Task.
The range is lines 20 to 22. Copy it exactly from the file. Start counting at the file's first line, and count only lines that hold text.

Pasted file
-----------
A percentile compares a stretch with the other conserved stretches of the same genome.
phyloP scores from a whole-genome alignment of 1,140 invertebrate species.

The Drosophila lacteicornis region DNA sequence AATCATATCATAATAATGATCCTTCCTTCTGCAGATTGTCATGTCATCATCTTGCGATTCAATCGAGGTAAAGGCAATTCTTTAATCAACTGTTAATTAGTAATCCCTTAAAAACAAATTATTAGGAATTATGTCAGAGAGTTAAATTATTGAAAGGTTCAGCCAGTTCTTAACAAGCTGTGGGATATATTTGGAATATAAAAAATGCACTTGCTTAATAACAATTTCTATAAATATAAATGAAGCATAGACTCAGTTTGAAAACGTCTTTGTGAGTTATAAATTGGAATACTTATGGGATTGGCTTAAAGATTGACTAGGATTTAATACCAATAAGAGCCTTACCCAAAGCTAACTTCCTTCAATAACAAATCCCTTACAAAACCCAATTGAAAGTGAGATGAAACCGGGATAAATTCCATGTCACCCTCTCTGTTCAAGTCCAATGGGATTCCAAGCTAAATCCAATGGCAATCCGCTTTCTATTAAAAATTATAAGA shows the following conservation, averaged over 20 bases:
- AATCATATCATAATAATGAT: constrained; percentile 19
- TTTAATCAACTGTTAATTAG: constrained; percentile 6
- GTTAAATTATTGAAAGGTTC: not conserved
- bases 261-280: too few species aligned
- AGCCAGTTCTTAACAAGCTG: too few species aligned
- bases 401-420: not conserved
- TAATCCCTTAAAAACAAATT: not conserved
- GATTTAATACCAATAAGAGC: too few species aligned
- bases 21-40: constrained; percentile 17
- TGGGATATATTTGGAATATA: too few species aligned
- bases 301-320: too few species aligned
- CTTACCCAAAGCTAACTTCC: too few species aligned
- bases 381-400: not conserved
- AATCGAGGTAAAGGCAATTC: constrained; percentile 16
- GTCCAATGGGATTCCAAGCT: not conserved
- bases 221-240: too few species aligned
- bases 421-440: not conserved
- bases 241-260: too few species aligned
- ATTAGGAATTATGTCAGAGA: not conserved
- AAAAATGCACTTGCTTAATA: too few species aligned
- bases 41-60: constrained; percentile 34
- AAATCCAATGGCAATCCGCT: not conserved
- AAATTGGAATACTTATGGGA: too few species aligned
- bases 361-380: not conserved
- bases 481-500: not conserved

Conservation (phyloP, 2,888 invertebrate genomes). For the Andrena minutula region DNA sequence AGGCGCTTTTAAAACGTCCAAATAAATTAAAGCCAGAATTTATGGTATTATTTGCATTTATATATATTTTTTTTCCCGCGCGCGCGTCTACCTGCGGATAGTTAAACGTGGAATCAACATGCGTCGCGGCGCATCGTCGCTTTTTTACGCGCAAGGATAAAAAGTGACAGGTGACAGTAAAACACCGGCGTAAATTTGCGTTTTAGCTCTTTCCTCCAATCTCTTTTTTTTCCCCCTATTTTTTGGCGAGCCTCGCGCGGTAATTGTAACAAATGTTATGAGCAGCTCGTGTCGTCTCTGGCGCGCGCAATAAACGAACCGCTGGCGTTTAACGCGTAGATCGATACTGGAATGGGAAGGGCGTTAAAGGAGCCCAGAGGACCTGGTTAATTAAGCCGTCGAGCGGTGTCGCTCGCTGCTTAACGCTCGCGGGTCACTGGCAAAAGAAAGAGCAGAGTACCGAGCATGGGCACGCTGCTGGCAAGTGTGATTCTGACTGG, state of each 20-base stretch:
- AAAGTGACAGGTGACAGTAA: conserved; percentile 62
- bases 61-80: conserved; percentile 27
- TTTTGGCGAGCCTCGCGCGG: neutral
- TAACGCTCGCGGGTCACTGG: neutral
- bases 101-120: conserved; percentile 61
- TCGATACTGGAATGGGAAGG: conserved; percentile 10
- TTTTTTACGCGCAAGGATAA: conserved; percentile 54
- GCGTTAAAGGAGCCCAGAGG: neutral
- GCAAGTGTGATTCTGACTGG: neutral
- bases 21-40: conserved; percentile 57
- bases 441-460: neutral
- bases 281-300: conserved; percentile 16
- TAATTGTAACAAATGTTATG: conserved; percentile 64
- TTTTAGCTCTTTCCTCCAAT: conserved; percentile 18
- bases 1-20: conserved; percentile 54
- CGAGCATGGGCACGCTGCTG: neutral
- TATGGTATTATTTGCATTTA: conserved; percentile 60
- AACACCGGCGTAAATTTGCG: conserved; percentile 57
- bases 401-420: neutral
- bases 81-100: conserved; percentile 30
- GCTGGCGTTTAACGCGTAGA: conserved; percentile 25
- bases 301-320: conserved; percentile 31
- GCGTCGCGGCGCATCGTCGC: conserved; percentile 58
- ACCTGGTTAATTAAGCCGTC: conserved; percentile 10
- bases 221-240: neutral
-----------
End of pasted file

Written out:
- bases 421-440: not conserved
- bases 241-260: too few species aligned
- ATTAGGAATTATGTCAGAGA: not conserved